Berlin Opera House

Heading south from Unter den Linden, we walked to Gendarmenmarkt, a historic square featuring high-end shops, a world-renowned chocolate store (Fassbender and Rausch, reportedly the world’s largest chocolate shop – yes, we went in and sampled lots of fabulous chocolate), and the nearly identical French Cathedral (Französischer Dom) and German Cathedral (Deutscher Dom).

Französischer Dom (French Cathedral), built in the 18th century

Deutscher Dom, the German Cathedral, built shortly after the French Cathedral. It was completely destroyed by fire bombs during WWII, then rebuilt during the 1980’s and opened as a museum in 1996.

Before going for dinner, Anne wanted to show us Hackesche Höfe, a series of eight interconnected courtyards (höfe) in which small shops, cafes, restaurants, and apartments were tucked away like a miniature city within a city.

Wandering through the courtyards of the Hackesche Höfe

For dinner, Anne insisted we go to a restaurant where I could try a Berliner Weisse, a German beer mixed with one of two different flavorings: raspberry (my choice) or woodruff (Anne’s choice). It was sweet and refreshing.

Berliner Weisse

The next day brought cold rain that made it difficult for sightseeing. Nevertheless, we intrepid travelers trudged on going to sites such as the Topography of Terrors, an outdoor museum on the site of destroyed buildings of the headquarters of the Gestapo and the SS Nazi regime from 1933 to 1945. We were still reeling from our visit to the Memorial to the Murdered Jews of Europe the day before so we opted to not see it. Even though I was across the street when taking this photo, it gave me chills just to think about the horrors that were committed in that location.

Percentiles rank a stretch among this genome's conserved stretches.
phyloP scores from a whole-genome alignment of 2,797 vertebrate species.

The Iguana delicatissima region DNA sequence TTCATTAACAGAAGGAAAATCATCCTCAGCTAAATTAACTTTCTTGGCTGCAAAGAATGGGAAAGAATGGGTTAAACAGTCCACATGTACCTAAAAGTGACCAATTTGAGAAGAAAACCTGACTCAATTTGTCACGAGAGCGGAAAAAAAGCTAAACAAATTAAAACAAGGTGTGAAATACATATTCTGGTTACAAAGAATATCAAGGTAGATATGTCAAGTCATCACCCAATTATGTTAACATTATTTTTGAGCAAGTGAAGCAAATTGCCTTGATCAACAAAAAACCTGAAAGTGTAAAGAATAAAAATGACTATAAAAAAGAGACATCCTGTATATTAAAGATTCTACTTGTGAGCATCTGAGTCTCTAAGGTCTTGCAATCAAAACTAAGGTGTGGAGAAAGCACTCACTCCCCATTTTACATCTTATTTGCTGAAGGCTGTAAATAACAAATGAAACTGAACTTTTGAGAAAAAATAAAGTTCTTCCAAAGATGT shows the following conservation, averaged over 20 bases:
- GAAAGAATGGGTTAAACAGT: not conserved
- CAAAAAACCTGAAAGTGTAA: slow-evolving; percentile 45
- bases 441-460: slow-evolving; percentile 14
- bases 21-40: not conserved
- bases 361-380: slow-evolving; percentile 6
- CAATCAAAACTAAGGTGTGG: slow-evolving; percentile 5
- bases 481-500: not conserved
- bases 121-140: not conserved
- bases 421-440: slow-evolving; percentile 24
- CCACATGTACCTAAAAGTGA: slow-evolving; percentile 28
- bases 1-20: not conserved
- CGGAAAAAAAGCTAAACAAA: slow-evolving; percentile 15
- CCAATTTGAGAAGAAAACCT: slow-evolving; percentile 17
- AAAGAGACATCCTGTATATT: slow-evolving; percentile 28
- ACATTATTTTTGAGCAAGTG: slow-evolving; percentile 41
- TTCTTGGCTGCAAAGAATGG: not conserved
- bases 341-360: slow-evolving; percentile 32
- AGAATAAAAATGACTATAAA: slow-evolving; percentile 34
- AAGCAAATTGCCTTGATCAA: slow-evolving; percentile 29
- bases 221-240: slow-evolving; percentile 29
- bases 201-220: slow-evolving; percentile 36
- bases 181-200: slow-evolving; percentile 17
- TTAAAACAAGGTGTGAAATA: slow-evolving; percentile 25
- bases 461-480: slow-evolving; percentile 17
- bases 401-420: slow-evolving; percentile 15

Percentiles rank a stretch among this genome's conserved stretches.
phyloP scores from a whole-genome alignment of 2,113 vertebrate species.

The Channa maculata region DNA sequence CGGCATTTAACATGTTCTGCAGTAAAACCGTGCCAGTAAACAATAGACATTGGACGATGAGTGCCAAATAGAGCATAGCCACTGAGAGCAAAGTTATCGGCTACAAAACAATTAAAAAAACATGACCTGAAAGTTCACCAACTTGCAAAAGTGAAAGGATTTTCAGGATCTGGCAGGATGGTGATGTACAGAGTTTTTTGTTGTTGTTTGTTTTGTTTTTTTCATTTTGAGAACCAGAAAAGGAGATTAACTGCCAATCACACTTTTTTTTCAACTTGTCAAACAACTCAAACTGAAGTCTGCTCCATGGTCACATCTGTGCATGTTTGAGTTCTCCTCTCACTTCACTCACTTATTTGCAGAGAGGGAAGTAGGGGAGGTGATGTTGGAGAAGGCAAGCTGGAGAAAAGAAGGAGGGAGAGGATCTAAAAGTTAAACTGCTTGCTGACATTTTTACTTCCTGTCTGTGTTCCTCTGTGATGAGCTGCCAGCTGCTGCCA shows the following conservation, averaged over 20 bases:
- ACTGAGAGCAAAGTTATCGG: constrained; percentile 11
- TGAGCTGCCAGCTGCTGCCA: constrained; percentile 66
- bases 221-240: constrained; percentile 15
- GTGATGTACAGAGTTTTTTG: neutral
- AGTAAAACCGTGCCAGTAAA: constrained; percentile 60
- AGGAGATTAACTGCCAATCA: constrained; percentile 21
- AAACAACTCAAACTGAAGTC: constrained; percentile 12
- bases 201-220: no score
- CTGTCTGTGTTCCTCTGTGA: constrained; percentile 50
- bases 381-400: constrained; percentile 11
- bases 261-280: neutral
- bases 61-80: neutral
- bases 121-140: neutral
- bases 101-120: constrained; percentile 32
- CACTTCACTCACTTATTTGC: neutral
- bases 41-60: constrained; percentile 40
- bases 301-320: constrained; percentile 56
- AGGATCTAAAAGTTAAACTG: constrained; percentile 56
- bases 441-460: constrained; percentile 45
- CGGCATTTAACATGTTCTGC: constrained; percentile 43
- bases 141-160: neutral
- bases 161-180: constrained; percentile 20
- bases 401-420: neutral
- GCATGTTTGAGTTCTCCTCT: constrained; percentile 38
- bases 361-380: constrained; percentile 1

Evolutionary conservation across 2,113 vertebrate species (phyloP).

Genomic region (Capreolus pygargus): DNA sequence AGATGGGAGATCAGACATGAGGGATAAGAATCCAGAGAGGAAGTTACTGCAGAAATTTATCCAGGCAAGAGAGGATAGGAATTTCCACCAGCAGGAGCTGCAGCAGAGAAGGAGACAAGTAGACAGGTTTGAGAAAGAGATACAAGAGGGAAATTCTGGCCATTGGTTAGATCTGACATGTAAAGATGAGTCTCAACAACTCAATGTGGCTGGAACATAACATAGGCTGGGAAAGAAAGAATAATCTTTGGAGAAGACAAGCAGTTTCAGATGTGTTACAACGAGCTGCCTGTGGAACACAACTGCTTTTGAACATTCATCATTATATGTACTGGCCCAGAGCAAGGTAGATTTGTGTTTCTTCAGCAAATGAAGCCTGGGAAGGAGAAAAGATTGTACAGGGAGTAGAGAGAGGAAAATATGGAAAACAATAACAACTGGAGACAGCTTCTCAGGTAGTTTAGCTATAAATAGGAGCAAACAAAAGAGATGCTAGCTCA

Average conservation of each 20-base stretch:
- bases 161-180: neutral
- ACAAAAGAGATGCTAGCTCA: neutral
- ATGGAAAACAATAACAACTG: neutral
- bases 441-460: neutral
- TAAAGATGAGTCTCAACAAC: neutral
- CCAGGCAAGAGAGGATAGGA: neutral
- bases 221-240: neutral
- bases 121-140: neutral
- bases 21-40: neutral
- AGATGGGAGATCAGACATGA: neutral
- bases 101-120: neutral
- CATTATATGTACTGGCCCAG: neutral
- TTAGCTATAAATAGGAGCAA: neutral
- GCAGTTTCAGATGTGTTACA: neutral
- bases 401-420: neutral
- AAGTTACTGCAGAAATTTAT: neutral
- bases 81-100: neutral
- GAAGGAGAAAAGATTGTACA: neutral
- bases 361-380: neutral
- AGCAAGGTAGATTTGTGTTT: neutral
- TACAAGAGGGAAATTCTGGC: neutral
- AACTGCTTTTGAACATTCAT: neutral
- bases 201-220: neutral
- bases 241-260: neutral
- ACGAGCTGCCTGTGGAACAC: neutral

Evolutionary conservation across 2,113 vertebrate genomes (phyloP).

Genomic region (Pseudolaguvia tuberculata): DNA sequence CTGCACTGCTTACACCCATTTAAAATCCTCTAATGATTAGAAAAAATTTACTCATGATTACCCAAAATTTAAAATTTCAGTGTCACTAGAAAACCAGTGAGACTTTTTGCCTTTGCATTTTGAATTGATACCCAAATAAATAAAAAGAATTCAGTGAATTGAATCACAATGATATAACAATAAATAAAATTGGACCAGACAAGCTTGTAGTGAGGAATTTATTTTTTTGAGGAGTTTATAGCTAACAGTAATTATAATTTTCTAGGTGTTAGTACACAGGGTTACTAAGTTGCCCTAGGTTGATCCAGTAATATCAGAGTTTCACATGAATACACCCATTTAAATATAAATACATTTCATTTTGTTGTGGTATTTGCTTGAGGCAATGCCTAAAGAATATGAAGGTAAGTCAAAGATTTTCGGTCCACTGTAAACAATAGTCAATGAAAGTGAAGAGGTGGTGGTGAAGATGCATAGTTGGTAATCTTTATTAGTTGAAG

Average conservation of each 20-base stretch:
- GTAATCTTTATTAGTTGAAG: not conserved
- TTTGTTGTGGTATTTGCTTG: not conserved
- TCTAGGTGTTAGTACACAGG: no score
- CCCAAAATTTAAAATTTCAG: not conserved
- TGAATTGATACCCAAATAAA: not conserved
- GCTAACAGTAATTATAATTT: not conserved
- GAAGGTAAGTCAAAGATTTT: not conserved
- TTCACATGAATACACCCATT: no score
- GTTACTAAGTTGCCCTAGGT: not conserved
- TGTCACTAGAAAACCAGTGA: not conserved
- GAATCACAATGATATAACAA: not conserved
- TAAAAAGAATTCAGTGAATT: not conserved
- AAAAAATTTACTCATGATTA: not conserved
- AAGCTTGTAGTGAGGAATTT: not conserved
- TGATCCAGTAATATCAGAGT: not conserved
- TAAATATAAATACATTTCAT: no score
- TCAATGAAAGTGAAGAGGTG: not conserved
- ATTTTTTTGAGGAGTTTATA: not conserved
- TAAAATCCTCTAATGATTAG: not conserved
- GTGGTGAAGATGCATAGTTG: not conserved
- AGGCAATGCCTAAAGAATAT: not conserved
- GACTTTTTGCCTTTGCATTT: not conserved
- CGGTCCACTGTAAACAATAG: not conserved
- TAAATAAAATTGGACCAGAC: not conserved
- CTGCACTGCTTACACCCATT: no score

Topography of Terrors

Next we walked to the site of Checkpoint Charlie, the checkpoint between the American and Soviet sectors of the city. The actual guard station that once stood there has been refashioned and is a touristy place for photo ops with actors posing as American and Soviet soldiers on guard duty.

Checkpoint Charlie guard station, a tourist magnet

What I found more interesting than the checkpoint itself was the photography exhibit that stretched down the street and explained the history of the wall.

photography exhibit by Checkpoint Charlie, Berlin, Germany; photo credit ~ panoramio.com

Looking for something less somber, we decided to go to the Pergamon Museum, located on Museum Island in the middle of the Spree River. The namesake of the museum, the Pergamon Altar, is on display in its complete, original size. The museum also houses an impressive collection of ancient Islamic and Middle Eastern art discovered by German archaeologists in the early 20th century.

Pergamon Altar

Built during the 2nd century on the terrace of the acropolis of the ancient city of Pergamon in Asia Minor, the reliefs and freezes are so intricate and detailed that I spent a great deal of time slowly wandering around the massive structure to see them all. Sadly, I couldn’t touch the ruins like I could when visiting the Porta Nigra in Trier (read more on that here) or the Roman ruins of the Chellah Necropolis and Kasbah (more on that here).

Our time in Berlin was winding down but before we took the train back to the airport, a stop in Berlin’s famously huge KaDeWe department store was in order.

Founded in 1905, Kaufhaus des Westens is reportedly the second largest department store in all of Europe. It certainly gives NYC’s Macy’s a run for its money in terms of sheer size and grandeur.

photo credit ~ euronews.us

Seeing the Berlin of today definitely changed my views of the city. Like a phoenix rising from the ashes of its haunting history, Berlin is a modern city in the midst of shedding its post-WWII image and the decades it spent divided by a massive concrete wall. The juxtaposition of the old and new throughout the city is, to me, a testament to the strength of its citizens and to Germany in general. Instead of shying away from the horrors of the past, Berlin acknowledges what once was while also showing that the past, while deeply influential in its future, doesn’t have to define it.